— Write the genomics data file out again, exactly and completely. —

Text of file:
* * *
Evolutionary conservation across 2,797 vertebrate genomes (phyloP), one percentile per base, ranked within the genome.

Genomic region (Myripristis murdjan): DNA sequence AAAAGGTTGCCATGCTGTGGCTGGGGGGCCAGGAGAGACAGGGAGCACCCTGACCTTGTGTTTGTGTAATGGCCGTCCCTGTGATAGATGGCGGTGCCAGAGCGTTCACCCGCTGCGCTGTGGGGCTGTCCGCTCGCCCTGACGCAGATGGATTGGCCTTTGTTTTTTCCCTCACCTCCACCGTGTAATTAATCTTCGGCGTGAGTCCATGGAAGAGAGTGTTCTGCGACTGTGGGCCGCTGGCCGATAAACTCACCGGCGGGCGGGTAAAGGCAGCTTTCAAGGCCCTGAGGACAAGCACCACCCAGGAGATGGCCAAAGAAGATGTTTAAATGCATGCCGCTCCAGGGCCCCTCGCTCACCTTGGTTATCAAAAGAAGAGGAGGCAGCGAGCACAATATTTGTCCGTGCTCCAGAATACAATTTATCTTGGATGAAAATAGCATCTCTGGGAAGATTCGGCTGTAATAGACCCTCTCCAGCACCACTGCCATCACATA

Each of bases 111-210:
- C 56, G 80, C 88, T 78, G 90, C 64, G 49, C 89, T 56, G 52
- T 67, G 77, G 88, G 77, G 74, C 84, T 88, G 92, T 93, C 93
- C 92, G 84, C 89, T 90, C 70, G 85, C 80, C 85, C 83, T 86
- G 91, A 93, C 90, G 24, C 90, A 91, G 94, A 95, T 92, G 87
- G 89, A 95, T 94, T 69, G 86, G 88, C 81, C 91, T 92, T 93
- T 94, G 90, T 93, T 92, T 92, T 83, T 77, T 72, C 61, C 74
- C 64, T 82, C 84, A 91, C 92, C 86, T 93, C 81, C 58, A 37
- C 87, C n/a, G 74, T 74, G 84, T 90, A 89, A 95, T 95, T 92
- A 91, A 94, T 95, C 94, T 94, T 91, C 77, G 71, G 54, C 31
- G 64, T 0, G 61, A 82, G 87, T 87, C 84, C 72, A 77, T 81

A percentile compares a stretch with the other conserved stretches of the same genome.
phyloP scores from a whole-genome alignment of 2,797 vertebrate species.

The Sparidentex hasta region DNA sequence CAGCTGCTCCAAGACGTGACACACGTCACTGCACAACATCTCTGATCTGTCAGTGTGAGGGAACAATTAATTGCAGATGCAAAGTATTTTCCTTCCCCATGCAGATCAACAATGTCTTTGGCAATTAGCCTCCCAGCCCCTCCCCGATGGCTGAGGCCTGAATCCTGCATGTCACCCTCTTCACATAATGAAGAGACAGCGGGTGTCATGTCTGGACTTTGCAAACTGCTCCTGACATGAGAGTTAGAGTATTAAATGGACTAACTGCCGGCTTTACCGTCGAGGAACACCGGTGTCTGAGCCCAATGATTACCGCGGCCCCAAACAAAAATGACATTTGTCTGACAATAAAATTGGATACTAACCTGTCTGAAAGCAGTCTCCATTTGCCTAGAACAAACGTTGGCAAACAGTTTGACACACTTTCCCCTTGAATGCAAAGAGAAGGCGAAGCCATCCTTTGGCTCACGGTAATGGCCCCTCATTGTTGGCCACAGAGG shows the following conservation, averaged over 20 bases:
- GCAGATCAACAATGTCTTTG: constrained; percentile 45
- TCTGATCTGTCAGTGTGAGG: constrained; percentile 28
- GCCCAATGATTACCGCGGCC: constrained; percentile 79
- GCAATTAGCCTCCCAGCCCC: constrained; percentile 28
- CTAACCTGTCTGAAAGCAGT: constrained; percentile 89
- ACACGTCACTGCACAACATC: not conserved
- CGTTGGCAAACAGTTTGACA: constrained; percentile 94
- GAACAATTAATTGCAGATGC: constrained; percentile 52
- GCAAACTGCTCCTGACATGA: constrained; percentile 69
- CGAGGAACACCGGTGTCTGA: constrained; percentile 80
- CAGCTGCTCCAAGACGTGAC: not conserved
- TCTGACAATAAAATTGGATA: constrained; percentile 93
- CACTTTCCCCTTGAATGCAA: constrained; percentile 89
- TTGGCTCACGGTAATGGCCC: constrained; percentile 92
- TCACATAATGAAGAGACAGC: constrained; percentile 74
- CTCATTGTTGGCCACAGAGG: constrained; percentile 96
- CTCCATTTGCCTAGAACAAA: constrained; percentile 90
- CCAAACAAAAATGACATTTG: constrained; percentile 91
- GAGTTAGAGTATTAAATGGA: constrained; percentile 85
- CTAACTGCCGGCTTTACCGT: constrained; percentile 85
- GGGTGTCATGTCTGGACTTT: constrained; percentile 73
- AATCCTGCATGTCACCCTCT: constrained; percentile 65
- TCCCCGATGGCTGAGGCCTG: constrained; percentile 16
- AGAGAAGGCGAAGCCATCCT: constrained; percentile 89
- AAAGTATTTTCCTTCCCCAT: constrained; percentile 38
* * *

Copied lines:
Evolutionary conservation across 2,797 vertebrate genomes (phyloP), one percentile per base, ranked within the genome.

Genomic region (Myripristis murdjan): DNA sequence AAAAGGTTGCCATGCTGTGGCTGGGGGGCCAGGAGAGACAGGGAGCACCCTGACCTTGTGTTTGTGTAATGGCCGTCCCTGTGATAGATGGCGGTGCCAGAGCGTTCACCCGCTGCGCTGTGGGGCTGTCCGCTCGCCCTGACGCAGATGGATTGGCCTTTGTTTTTTCCCTCACCTCCACCGTGTAATTAATCTTCGGCGTGAGTCCATGGAAGAGAGTGTTCTGCGACTGTGGGCCGCTGGCCGATAAACTCACCGGCGGGCGGGTAAAGGCAGCTTTCAAGGCCCTGAGGACAAGCACCACCCAGGAGATGGCCAAAGAAGATGTTTAAATGCATGCCGCTCCAGGGCCCCTCGCTCACCTTGGTTATCAAAAGAAGAGGAGGCAGCGAGCACAATATTTGTCCGTGCTCCAGAATACAATTTATCTTGGATGAAAATAGCATCTCTGGGAAGATTCGGCTGTAATAGACCCTCTCCAGCACCACTGCCATCACATA

Each of bases 111-210:
- C 56, G 80, C 88, T 78, G 90, C 64, G 49, C 89, T 56, G 52
- T 67, G 77, G 88, G 77, G 74, C 84, T 88, G 92, T 93, C 93
- C 92, G 84, C 89, T 90, C 70, G 85, C 80, C 85, C 83, T 86
- G 91, A 93, C 90, G 24, C 90, A 91, G 94, A 95, T 92, G 87
- G 89, A 95, T 94, T 69, G 86, G 88, C 81, C 91, T 92, T 93
- T 94, G 90, T 93, T 92, T 92, T 83, T 77, T 72, C 61, C 74
- C 64, T 82, C 84, A 91, C 92, C 86, T 93, C 81, C 58, A 37
- C 87, C n/a, G 74, T 74, G 84, T 90, A 89, A 95, T 95, T 92
- A 91, A 94, T 95, C 94, T 94, T 91, C 77, G 71, G 54, C 31
- G 64, T 0, G 61, A 82, G 87, T 87, C 84, C 72, A 77, T 81

A percentile compares a stretch with the other conserved stretches of the same genome.
phyloP scores from a whole-genome alignment of 2,797 vertebrate species.

The Sparidentex hasta region DNA sequence CAGCTGCTCCAAGACGTGACACACGTCACTGCACAACATCTCTGATCTGTCAGTGTGAGGGAACAATTAATTGCAGATGCAAAGTATTTTCCTTCCCCATGCAGATCAACAATGTCTTTGGCAATTAGCCTCCCAGCCCCTCCCCGATGGCTGAGGCCTGAATCCTGCATGTCACCCTCTTCACATAATGAAGAGACAGCGGGTGTCATGTCTGGACTTTGCAAACTGCTCCTGACATGAGAGTTAGAGTATTAAATGGACTAACTGCCGGCTTTACCGTCGAGGAACACCGGTGTCTGAGCCCAATGATTACCGCGGCCCCAAACAAAAATGACATTTGTCTGACAATAAAATTGGATACTAACCTGTCTGAAAGCAGTCTCCATTTGCCTAGAACAAACGTTGGCAAACAGTTTGACACACTTTCCCCTTGAATGCAAAGAGAAGGCGAAGCCATCCTTTGGCTCACGGTAATGGCCCCTCATTGTTGGCCACAGAGG shows the following conservation, averaged over 20 bases:
- GCAGATCAACAATGTCTTTG: constrained; percentile 45
- TCTGATCTGTCAGTGTGAGG: constrained; percentile 28
- GCCCAATGATTACCGCGGCC: constrained; percentile 79
- GCAATTAGCCTCCCAGCCCC: constrained; percentile 28
- CTAACCTGTCTGAAAGCAGT: constrained; percentile 89
- ACACGTCACTGCACAACATC: not conserved
- CGTTGGCAAACAGTTTGACA: constrained; percentile 94
- GAACAATTAATTGCAGATGC: constrained; percentile 52
- GCAAACTGCTCCTGACATGA: constrained; percentile 69
- CGAGGAACACCGGTGTCTGA: constrained; percentile 80
- CAGCTGCTCCAAGACGTGAC: not conserved
- TCTGACAATAAAATTGGATA: constrained; percentile 93
- CACTTTCCCCTTGAATGCAA: constrained; percentile 89
- TTGGCTCACGGTAATGGCCC: constrained; percentile 92
- TCACATAATGAAGAGACAGC: constrained; percentile 74
- CTCATTGTTGGCCACAGAGG: constrained; percentile 96
- CTCCATTTGCCTAGAACAAA: constrained; percentile 90
- CCAAACAAAAATGACATTTG: constrained; percentile 91
- GAGTTAGAGTATTAAATGGA: constrained; percentile 85
- CTAACTGCCGGCTTTACCGT: constrained; percentile 85
- GGGTGTCATGTCTGGACTTT: constrained; percentile 73
- AATCCTGCATGTCACCCTCT: constrained; percentile 65
- TCCCCGATGGCTGAGGCCTG: constrained; percentile 16
- AGAGAAGGCGAAGCCATCCT: constrained; percentile 89
- AAAGTATTTTCCTTCCCCAT: constrained; percentile 38